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How Much Warming?
http://www.youtube.com/watch?v=hVvzVs1AKGY&list=UUliT4Dc2JUMM6QVhMo0ENrQ&index=2&feature=plcp

National Research Council, The National Academies

This short video, is the fifth in the National Academies Climate Change, Lines of Evidence series. It focuses on greenhouse gases, climate forcing (natural and human-caused), and global energy balance.

Video length: 5:05 min.

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Learn more about Teaching Climate Literacy and Energy Awareness»

Climate Literacy
About Teaching Climate Literacy

When Earth emits the same amount of energy as it absorbs, its energy budget is in balance, and its average temperature remains stable.
About Teaching Principle 1
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Natural processes driving Earth’s long-term climate variability do not explain the rapid climate change observed in recent decades. The only explanation that is consistent with all available evidence is that human impacts are playing an increasing role in climate change. Future changes in climate may be rapid compared to historical changes.
About Teaching Principle 4
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Human activities have affected the land, oceans, and atmosphere, and these changes have altered global climate patterns. Burning fossil fuels, releasing chemicals into the atmosphere, reducing the amount of forest cover, and rapid expansion of farming, development, and industrial activities are releasing carbon dioxide into the atmosphere and changing the balance of the climate system.
About Teaching Principle 6
Other materials addressing 6c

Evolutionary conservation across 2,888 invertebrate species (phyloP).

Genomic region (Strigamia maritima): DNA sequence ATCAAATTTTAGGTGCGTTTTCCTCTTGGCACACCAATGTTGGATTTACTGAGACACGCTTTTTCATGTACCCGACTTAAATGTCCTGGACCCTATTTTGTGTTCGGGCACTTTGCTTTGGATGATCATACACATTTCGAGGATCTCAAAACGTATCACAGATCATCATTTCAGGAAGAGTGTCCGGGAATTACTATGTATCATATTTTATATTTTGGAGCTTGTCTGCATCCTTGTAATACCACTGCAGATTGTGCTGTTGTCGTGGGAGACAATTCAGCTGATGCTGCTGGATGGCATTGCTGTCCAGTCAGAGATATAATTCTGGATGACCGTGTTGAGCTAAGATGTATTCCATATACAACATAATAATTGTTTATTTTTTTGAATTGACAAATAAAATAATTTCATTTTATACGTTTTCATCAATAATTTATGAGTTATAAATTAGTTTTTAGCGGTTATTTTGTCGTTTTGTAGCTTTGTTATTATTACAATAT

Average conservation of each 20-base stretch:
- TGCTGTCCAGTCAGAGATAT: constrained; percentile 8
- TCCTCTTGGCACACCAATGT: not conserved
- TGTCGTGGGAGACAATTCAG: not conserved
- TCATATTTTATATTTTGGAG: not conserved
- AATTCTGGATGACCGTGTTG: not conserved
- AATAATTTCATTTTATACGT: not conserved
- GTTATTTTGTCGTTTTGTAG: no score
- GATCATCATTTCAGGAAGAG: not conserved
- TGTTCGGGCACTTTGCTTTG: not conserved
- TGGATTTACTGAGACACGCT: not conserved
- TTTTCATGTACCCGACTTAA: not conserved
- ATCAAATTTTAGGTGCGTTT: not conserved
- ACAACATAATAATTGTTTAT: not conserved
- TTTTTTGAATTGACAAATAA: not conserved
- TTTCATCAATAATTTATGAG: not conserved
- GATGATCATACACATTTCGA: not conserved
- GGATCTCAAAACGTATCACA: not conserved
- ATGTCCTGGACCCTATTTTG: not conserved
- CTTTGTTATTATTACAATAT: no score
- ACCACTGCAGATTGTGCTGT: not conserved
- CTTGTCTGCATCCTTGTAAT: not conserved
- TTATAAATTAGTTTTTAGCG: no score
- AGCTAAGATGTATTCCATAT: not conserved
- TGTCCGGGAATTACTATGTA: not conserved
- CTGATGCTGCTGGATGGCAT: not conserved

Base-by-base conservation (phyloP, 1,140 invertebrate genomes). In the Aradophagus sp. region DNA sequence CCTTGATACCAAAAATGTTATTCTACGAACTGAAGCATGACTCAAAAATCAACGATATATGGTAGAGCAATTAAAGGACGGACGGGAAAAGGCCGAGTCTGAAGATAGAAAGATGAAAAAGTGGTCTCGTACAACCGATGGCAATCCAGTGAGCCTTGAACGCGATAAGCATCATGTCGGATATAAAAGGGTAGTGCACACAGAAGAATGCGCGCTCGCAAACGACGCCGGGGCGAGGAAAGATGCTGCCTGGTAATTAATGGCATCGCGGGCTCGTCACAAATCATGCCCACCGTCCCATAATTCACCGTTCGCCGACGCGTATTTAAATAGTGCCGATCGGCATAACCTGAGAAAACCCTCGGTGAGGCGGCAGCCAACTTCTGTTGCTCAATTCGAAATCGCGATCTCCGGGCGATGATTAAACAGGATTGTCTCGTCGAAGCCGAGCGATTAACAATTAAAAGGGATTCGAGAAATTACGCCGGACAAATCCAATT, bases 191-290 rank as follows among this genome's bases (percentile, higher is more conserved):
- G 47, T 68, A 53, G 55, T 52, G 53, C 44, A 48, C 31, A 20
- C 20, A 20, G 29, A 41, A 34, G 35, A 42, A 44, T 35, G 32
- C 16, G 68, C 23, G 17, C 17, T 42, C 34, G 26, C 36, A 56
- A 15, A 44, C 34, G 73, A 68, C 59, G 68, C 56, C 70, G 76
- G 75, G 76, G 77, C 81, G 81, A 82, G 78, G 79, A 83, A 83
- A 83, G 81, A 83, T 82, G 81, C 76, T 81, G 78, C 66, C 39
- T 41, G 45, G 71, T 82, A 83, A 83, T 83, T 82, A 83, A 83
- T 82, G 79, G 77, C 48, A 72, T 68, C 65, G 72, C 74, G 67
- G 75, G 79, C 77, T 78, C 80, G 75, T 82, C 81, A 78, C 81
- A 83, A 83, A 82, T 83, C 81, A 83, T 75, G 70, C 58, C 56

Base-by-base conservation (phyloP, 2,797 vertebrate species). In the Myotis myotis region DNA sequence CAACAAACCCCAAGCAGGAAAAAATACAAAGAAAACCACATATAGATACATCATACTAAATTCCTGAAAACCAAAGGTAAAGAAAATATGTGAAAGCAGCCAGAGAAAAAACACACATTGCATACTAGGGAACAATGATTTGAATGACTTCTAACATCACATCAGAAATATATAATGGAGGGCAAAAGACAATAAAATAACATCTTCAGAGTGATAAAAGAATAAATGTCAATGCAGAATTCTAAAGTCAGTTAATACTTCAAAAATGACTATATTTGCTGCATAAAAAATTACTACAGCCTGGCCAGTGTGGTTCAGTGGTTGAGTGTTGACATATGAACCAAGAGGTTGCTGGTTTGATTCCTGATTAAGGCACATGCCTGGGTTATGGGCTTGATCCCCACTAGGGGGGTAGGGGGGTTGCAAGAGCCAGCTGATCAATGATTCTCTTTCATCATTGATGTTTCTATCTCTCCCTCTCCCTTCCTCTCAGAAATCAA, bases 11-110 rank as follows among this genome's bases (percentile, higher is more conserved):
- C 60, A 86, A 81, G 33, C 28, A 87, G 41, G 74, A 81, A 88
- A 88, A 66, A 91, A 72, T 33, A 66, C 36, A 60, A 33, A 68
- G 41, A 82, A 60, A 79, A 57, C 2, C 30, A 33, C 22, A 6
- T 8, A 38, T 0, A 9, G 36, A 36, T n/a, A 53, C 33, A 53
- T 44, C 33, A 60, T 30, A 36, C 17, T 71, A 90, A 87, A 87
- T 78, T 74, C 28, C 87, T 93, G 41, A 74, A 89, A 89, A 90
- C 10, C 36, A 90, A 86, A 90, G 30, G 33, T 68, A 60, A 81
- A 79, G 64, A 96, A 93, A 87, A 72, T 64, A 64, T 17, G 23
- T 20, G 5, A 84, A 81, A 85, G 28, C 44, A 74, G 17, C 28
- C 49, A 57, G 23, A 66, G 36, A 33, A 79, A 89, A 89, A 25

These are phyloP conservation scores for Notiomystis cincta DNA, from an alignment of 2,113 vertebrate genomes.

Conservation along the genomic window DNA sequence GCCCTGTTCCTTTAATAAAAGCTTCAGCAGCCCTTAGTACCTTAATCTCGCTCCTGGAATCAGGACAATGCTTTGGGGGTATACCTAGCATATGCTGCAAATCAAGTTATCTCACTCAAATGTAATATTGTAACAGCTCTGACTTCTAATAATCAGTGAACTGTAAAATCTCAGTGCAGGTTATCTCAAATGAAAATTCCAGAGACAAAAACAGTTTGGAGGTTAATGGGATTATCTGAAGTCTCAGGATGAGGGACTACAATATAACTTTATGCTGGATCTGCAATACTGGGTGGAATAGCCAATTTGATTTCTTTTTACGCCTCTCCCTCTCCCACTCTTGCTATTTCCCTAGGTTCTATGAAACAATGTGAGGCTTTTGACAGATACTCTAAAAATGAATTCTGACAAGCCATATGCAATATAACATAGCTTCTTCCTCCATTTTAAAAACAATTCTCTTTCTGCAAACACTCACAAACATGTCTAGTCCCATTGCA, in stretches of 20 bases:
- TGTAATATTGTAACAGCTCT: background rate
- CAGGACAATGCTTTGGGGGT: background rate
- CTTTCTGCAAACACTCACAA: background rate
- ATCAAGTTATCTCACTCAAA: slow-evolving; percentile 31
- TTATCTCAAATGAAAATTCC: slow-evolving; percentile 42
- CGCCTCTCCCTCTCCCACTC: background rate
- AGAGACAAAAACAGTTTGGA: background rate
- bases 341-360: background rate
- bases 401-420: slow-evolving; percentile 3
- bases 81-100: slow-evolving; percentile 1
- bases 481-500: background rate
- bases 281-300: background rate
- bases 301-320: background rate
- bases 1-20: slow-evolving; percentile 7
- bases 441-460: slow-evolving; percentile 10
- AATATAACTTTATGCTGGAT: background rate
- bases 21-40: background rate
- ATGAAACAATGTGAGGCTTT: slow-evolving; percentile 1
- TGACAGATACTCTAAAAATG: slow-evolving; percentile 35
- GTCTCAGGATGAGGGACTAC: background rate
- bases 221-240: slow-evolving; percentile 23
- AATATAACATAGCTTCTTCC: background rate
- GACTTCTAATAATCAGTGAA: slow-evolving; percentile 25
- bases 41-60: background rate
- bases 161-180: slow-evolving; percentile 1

Energy Literacy

Increasing demand for and limited supplies of fossil fuels affects quality of life.
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7.4 Fossil fuel supplies are limited.
The quality of life of individuals and societies is affected by energy choices.
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Energy affects quality of life .
Fossil and bio fuels are organic matter that contain energy captured from sunlight.
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4.3 Fossil and bio fuels contain energy captured from sunlight.
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Various sources of energy are used to power human activities .

Benchmarks for Science Literacy
Learn more about the Benchmarks

The earth's climates have changed in the past, are currently changing, and are expected to change in the future, primarily due to changes in the amount of light reaching places on the earth and the composition of the atmosphere. The burning of fossil fuels in the last century has increased the amount of greenhouse gases in the atmosphere, which has contributed to Earth's warming.
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Human activities, such as reducing the amount of forest cover, increasing the amount and variety of chemicals released into the atmosphere, and intensive farming, have changed the earth's land, oceans, and atmosphere. Some of these changes have decreased the capacity of the environment to support some life forms.
Explore the map of concepts related to this benchmark

Notes From Our Reviewers The CLEAN collection is hand-picked and rigorously reviewed for scientific accuracy and classroom effectiveness. Read what our review team had to say about this resource below or learn more about how CLEAN reviews teaching materials
Teaching Tips | Science | Pedagogy | Technical Details

Teaching Tips

  • Video could be paused from time to time during viewing for further explanation and questions; it is too dense to show all at once.

About the Science

  • This video documents how human activities are affecting global temperatures.
  • A good treatment of greenhouse gases, climate forcing agents, and feedback loops in climate change.
  • The unit "watt" is used incorrectly in this video. A watt is a unit of power, not energy. Energy is measured in Joules, and can be expressed as a watt multiplied by a unit of time (ex. a kilowatt-hour is a unit of energy, a kilowatt is a unit of power).
  • Comments from expert scientist: Good overview of the science with no major errors.

About the Pedagogy

  • A lot of information is packed into the video - teacher will need to unpack terms and concepts that are presented rather quickly.

Technical Details/Ease of Use

  • Good graphics and clear examples are used.
  • Closed-captioned text is available, but there are errors in the text.
  • The video is of sufficient quality to be viewed in full-screen mode for projection.

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